Stories about Lebanon from March, 2008
Beirut Spring posts about “good censorship” versus “bad censorship” and on the difference between censoring the Da Vinci Code and censoring Persepolis in Lebanon.
A genetic study on Lebanese origins reveals chromosomes left by Phoenicians, Crusaders and Arabs, reports finkployd in detail.
“French Minister welcomed the news that Lebanon decided to reverse the ban on “Persepolis,” the award-winning animated film …” reports Bilad Ash Sham.
“Marjane Satrapi’s ‘Persepolis’ [the movie] is the latest victim of our very “intellectual” General Security Censorship Department,” writes Bachir Habib
SLH shares this letter that he sent to his “facebook friends” explaining the reasons behind his decision to leave Facebook forever and to “rejoin real world interaction”.
“This country is a factory that produces and exports desperate people,” says Tantalus about Lebanon.
Diamond in Sunlight shares with us her Easter Morning in Beirut.
Tantalus shares his sarcasm about the “Lebanese tradition of affiliating with anything but [their] country…”
Lebanon is now in its fifth month without a president. Political bickering between different parties has reached dangerous levels to the extent that there is a genuine fear of civil strife among people - especially since street fights are breaking out every now and then between supporters of various groups, writes Moussa Bashir, who takes a closer look at the reaction of bloggers towards politicians travelling abroad to rally support for their teams.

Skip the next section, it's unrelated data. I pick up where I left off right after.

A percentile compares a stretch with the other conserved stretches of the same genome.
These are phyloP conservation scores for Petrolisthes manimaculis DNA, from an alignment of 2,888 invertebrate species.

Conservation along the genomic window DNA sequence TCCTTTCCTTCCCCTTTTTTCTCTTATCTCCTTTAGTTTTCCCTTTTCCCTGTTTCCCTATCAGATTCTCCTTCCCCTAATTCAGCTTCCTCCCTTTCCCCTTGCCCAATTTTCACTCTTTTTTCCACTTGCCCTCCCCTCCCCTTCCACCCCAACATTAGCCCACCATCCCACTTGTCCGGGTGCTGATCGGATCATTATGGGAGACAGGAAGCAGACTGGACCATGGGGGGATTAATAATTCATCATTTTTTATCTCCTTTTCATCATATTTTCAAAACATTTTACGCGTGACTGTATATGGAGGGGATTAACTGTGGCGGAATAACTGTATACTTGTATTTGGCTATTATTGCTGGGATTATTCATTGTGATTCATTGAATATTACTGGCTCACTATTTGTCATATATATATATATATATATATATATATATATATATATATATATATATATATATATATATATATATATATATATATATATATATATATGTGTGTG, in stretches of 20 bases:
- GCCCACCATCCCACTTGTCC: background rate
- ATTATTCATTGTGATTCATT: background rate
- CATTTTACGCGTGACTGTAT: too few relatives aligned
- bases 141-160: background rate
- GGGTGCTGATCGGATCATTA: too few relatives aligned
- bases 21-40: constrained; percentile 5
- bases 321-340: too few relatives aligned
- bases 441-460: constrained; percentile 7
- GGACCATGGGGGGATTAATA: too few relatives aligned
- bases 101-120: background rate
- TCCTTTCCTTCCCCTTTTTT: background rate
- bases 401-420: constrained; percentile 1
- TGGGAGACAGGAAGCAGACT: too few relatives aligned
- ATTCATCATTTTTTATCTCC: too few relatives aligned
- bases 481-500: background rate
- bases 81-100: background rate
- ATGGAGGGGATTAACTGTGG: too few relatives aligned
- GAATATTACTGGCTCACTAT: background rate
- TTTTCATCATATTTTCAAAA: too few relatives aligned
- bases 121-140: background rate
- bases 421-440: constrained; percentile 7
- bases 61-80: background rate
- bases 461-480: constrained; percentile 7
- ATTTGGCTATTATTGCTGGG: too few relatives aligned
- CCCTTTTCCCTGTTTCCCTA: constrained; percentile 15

One day, she felt humiliated, and the next, liberated. This is the story of Layal El Katib, a Lebanese Blogger who lived in Egypt for a while, brought to us by Tarek Amr.
Returning to Lebanon after a trip to Syria, Bech shares his experience with the officials at the Lebanese side of the border.
“Since a couple of days, The Dutch embassy in Beirut has stopped flying its flag,” reports Harald Doornbos from Beirut.
“To be completely honest with you, I’m having a sudden lack of interest in Lebanese affairs these days… It could be a serious case of disillusionment about Lebanon and its politics, or it could be a simple case of I-need-a-break,” says Beirut Spring about his lull in blogging.
“The last witnesses to Beirut's architectural heritage and to the once-thriving Lebanese Jewish community in Wadi Abu-Jmil fall to the bulldozers of Saad Hariri's Solidere,” writes Hanibaal.
Marillionlb shares the story of a middle aged man who is keeping his faith in Lebanon despite the odds and hardships.
Today, March 19, marks five years of "Operation Iraqi Freedom." Initially a plan to oust Saddam Hussein and "end the war before it started," the war in Iraq continues to this day, much to the dismay of many ordinary citizens around the globe. In that vein, Global Voices Online will post reactions today from bloggers in Iraq, the Middle East and North Africa, and elsewhere.
French-Lebanese blogger Frencheagle writes about the assassination of the Bishop of Mosul and the plight of Christians in Iraq [Fr].
Bech writes about the torture and daily activities of a Lebanese ex-prisoner who spent five years in the Israeli controlled Khiam prison during Israel's occupation of South Lebanon.
“Just when you thought our political gasbags had run out of hot air, there’s more,” says JoseyWales about the “Very Important Document” expected to be announced by “the Cedar Revolution” on March 14.
Jeha's Nail shares his sarcasm about Syria's invitation for Lebanon to attend the Arab Summit.
If rumors are to be believed, then General Michel Sleiman is Metn MP Michel Murr's choice for the next President of Lebanon, reports Charles Malik from Lebanon.